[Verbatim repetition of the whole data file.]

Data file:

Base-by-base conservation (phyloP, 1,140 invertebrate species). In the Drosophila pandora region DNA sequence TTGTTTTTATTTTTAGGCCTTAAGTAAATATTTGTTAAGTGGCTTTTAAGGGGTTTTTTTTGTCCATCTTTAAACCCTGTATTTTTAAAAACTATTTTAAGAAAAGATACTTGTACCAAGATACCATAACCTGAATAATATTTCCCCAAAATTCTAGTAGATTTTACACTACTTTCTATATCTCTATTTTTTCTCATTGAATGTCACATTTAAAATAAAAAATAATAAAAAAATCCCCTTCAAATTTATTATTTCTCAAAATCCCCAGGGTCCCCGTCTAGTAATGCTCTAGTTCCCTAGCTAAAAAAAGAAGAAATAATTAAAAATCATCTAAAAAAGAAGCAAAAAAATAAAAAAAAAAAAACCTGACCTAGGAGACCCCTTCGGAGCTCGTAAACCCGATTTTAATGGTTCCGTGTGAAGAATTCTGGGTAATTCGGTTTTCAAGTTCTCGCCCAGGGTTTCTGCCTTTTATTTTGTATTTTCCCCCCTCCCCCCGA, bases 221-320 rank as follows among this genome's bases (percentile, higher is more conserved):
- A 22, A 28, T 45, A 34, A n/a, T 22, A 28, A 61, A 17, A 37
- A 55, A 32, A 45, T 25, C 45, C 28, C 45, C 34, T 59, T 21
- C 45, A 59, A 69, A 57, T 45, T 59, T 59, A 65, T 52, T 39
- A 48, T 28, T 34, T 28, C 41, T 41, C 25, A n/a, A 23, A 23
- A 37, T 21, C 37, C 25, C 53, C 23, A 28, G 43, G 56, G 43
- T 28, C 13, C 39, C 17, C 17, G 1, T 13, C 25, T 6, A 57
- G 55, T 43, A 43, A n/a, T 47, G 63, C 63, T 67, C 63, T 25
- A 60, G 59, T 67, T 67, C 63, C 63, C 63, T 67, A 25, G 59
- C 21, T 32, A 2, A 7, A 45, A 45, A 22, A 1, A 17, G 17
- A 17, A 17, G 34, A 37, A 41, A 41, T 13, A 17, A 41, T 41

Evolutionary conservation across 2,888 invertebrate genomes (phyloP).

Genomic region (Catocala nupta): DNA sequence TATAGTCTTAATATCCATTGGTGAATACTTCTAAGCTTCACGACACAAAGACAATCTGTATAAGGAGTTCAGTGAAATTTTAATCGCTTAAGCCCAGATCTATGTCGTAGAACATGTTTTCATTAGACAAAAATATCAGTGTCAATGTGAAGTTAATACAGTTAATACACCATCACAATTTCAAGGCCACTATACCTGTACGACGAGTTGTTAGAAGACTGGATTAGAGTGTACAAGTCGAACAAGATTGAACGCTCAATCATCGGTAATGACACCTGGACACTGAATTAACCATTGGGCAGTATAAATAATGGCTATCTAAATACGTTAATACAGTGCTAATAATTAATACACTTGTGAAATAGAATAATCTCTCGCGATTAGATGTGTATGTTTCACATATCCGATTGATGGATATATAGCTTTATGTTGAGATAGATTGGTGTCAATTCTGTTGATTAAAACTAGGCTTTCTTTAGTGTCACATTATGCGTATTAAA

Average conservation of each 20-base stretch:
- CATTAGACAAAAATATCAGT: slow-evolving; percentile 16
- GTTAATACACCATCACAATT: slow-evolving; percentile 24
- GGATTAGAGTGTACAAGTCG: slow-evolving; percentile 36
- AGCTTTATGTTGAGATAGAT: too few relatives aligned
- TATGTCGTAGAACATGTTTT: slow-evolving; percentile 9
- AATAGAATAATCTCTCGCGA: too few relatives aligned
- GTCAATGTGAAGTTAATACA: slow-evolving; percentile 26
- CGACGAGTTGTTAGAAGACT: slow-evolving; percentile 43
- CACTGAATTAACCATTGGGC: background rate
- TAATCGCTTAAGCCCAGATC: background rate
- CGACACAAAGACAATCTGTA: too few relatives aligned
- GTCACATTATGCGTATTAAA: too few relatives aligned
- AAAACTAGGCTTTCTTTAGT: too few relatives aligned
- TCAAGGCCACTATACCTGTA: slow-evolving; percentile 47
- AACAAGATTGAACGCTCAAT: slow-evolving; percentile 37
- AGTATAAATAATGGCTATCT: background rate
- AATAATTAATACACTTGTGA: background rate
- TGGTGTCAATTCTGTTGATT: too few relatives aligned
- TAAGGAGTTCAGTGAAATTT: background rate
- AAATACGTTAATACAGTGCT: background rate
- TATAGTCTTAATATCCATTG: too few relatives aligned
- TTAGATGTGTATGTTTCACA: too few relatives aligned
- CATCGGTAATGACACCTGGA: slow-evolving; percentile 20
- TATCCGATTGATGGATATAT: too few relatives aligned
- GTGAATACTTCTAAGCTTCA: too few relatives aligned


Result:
Base-by-base conservation (phyloP, 1,140 invertebrate species). In the Drosophila pandora region DNA sequence TTGTTTTTATTTTTAGGCCTTAAGTAAATATTTGTTAAGTGGCTTTTAAGGGGTTTTTTTTGTCCATCTTTAAACCCTGTATTTTTAAAAACTATTTTAAGAAAAGATACTTGTACCAAGATACCATAACCTGAATAATATTTCCCCAAAATTCTAGTAGATTTTACACTACTTTCTATATCTCTATTTTTTCTCATTGAATGTCACATTTAAAATAAAAAATAATAAAAAAATCCCCTTCAAATTTATTATTTCTCAAAATCCCCAGGGTCCCCGTCTAGTAATGCTCTAGTTCCCTAGCTAAAAAAAGAAGAAATAATTAAAAATCATCTAAAAAAGAAGCAAAAAAATAAAAAAAAAAAAACCTGACCTAGGAGACCCCTTCGGAGCTCGTAAACCCGATTTTAATGGTTCCGTGTGAAGAATTCTGGGTAATTCGGTTTTCAAGTTCTCGCCCAGGGTTTCTGCCTTTTATTTTGTATTTTCCCCCCTCCCCCCGA, bases 221-320 rank as follows among this genome's bases (percentile, higher is more conserved):
- A 22, A 28, T 45, A 34, A n/a, T 22, A 28, A 61, A 17, A 37
- A 55, A 32, A 45, T 25, C 45, C 28, C 45, C 34, T 59, T 21
- C 45, A 59, A 69, A 57, T 45, T 59, T 59, A 65, T 52, T 39
- A 48, T 28, T 34, T 28, C 41, T 41, C 25, A n/a, A 23, A 23
- A 37, T 21, C 37, C 25, C 53, C 23, A 28, G 43, G 56, G 43
- T 28, C 13, C 39, C 17, C 17, G 1, T 13, C 25, T 6, A 57
- G 55, T 43, A 43, A n/a, T 47, G 63, C 63, T 67, C 63, T 25
- A 60, G 59, T 67, T 67, C 63, C 63, C 63, T 67, A 25, G 59
- C 21, T 32, A 2, A 7, A 45, A 45, A 22, A 1, A 17, G 17
- A 17, A 17, G 34, A 37, A 41, A 41, T 13, A 17, A 41, T 41

Evolutionary conservation across 2,888 invertebrate genomes (phyloP).

Genomic region (Catocala nupta): DNA sequence TATAGTCTTAATATCCATTGGTGAATACTTCTAAGCTTCACGACACAAAGACAATCTGTATAAGGAGTTCAGTGAAATTTTAATCGCTTAAGCCCAGATCTATGTCGTAGAACATGTTTTCATTAGACAAAAATATCAGTGTCAATGTGAAGTTAATACAGTTAATACACCATCACAATTTCAAGGCCACTATACCTGTACGACGAGTTGTTAGAAGACTGGATTAGAGTGTACAAGTCGAACAAGATTGAACGCTCAATCATCGGTAATGACACCTGGACACTGAATTAACCATTGGGCAGTATAAATAATGGCTATCTAAATACGTTAATACAGTGCTAATAATTAATACACTTGTGAAATAGAATAATCTCTCGCGATTAGATGTGTATGTTTCACATATCCGATTGATGGATATATAGCTTTATGTTGAGATAGATTGGTGTCAATTCTGTTGATTAAAACTAGGCTTTCTTTAGTGTCACATTATGCGTATTAAA

Average conservation of each 20-base stretch:
- CATTAGACAAAAATATCAGT: slow-evolving; percentile 16
- GTTAATACACCATCACAATT: slow-evolving; percentile 24
- GGATTAGAGTGTACAAGTCG: slow-evolving; percentile 36
- AGCTTTATGTTGAGATAGAT: too few relatives aligned
- TATGTCGTAGAACATGTTTT: slow-evolving; percentile 9
- AATAGAATAATCTCTCGCGA: too few relatives aligned
- GTCAATGTGAAGTTAATACA: slow-evolving; percentile 26
- CGACGAGTTGTTAGAAGACT: slow-evolving; percentile 43
- CACTGAATTAACCATTGGGC: background rate
- TAATCGCTTAAGCCCAGATC: background rate
- CGACACAAAGACAATCTGTA: too few relatives aligned
- GTCACATTATGCGTATTAAA: too few relatives aligned
- AAAACTAGGCTTTCTTTAGT: too few relatives aligned
- TCAAGGCCACTATACCTGTA: slow-evolving; percentile 47
- AACAAGATTGAACGCTCAAT: slow-evolving; percentile 37
- AGTATAAATAATGGCTATCT: background rate
- AATAATTAATACACTTGTGA: background rate
- TGGTGTCAATTCTGTTGATT: too few relatives aligned
- TAAGGAGTTCAGTGAAATTT: background rate
- AAATACGTTAATACAGTGCT: background rate
- TATAGTCTTAATATCCATTG: too few relatives aligned
- TTAGATGTGTATGTTTCACA: too few relatives aligned
- CATCGGTAATGACACCTGGA: slow-evolving; percentile 20
- TATCCGATTGATGGATATAT: too few relatives aligned
- GTGAATACTTCTAAGCTTCA: too few relatives aligned